Sidney Crosby scored the first goal of the 2012 playoffs on Wednesday night as he fired a backhand shot over Ilya Bryzgalov’s glove less than four minutes into Game 1. The Pittsburgh Penguins’ captain didn’t even wait that long to make it 1-0 against the Philadelphia Flyers in Game 2, as he fired home a bombastic one-timer just 15 seconds in.
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Crosby’s lightning-fast goal ties Greg Malone (Ryan’s dad, by the way) as the fastest in team playoff history, by the way.
Naturally, the other half of the story is the natural questions that will come about Bryzgalov’s state of mind – even if it’s kind of tough to fault him for that tally. (And just as this post was about to publish, Chris Kunitz deflected a puck by Bryzgalov, making it 2-0.)
Then again, many of the Detroit Red Wings’ goals were of the variety that not many human netminders could stop, but that didn’t stop from Breezy looking awful at times in the last two playoff series. His Phoenix Coyotes teams had a tendency to fall behind – particularly in last year’s ugly sweep – but the only bit of good news is that the Flyers obviously have more firepower to make comebacks. They’re also flat-out used to coming from behind; Sam Carchidi points out that this is the ninth time the Flyers have been down 2-0 in the last 14 games.
To give you a little perspective on Crosby’s already-impressive body of work in the playoffs, try this on for size: his 32 career postseason goals ties Ron Francis for fourth all-time in Penguins franchise history.
Martin Brodeur owns the all-time shutout records, but for single-season deals, the Phoenix Coyotes are filling up the record books. Brian Boucher became the unlikely record holder for the league’s modern shutout streak at a whopping 332 minutes in 2003 while Mike Smith made the most saves (54) in any regulation shutout on Tuesday. That goose egg was just the historical exclamation point on a great three-game shutout streak that continues into Thursday, so it only makes sense that NHL.com’s Jerry Brown decided to compare the two.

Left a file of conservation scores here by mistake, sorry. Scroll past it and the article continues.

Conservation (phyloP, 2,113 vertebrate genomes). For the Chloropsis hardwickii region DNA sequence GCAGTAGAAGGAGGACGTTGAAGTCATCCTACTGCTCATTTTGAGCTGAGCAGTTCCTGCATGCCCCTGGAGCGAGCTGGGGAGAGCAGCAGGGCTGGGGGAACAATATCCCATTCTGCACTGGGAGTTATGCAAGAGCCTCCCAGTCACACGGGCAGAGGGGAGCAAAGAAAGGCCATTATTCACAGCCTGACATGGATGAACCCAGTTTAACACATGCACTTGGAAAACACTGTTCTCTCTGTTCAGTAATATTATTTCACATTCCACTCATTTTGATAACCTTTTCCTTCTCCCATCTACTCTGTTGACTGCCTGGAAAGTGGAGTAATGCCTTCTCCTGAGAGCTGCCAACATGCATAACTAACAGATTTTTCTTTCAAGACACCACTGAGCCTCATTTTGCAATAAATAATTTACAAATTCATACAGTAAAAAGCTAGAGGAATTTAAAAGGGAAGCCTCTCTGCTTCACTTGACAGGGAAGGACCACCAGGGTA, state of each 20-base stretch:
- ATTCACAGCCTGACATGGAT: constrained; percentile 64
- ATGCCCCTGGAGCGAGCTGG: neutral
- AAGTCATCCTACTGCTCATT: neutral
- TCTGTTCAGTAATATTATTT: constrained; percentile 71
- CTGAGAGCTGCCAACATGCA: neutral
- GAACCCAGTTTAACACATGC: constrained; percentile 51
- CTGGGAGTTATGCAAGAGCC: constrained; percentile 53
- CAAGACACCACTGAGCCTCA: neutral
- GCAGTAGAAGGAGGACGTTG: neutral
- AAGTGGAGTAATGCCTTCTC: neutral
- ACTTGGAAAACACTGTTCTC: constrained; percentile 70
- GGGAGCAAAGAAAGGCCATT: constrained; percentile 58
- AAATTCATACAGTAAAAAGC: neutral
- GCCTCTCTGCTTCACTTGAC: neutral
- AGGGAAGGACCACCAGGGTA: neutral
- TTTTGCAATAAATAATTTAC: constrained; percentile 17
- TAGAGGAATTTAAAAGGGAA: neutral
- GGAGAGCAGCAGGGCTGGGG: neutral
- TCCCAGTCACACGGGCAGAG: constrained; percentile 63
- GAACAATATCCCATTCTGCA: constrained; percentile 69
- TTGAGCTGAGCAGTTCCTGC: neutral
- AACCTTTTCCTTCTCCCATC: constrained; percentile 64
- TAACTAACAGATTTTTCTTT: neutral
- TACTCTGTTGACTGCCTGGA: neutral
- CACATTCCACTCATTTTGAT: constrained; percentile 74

Here are some of the highlights from Brown’s findings:
- Despite needing two more shutouts (and more than 100 minutes worth of scoreless time) to pass Boucher, Smith has amazingly already made more saves (157) during his streak than Boucher (147) did during his.
- To put that run in perspective – and raise Dave Tippett’s blood pressure – Smith has faced 45.3 shots per game in the last three contests, so it’s not exactly like he’s easing into those shutouts.
- That trio gives Smith eight shutouts on the season, tying a Coyotes franchise record.
- Let’s not forget that his great run is coming when Phoenix needs it the most. The Coyotes aren’t yet guaranteed a playoff spot, but if they end up in the postseason for the third straight year, it’ll be because they’re so tough to score on. Credit Tippett all you want but Smith is worthy of praise.
Speaking of praise, Tippett gushed about his goalie, even if he isn’t ecstatic about the defense in front of him.
“Smitty’s been unbelievable. Time after time, he’s made big saves for us and it’s been an incredible run,” Tippett said. “But this is three games in a row now. Right now, thinking about (winning) the division should be an afterthought. If we’re going to have any chance at all, we have to play better as a group. A lot of other guys need to jump in. We have to dig a little deeper. We’re going to have to figure out some things, like lineup changes.”
Perhaps Sean Burke deserves a portion of the credit for the Coyotes not even missing a beat – if not getting stronger – in net after Ilya Bryzgalov’s high-profile departure.
Whenever Smith’s streak ends, it’ll likely be an impressive achievement – and he might just make a little more history in the process.
The funny thing about the Los Angeles Kings overall-disappointing (playoff berth or not) regular season is that they’ve gotten the one thing that’s been missing for a huge chunk of their franchise history.
For those who are uninitiated, the Kings have had their highs and lows, but rarely have they enjoyed stellar goaltending – even in their better moments. One cannot totally separate his accomplishments from the great defense in front of him, yet Jonathan Quick might just be that franchise goalie Kings fans have always dreamed of.
That possibility was made reasonable on Wednesday night as Quick shut out the Calgary Flames to helping Los Angeles win the Sutter Bowl against the Calgary Flames 3-0, breaking the Kings’ single-season shutout record with nine and greatly improving their playoff chances in the process.
It’s simple to say that Quick has done everything for the Kings, but that’s not totally fair. One could see that the team’s tight defensive system bolsters his numbers – and perhaps inhibits the group’s offensive talent to an extent in the process – yet his stats are undeniably impressive.
His win-loss record won’t impress Vezina Trophy voters attached to old standards, but make no mistake about it: Los Angeles wouldn’t even be in the playoff chase if Quick wasn’t standing on his head.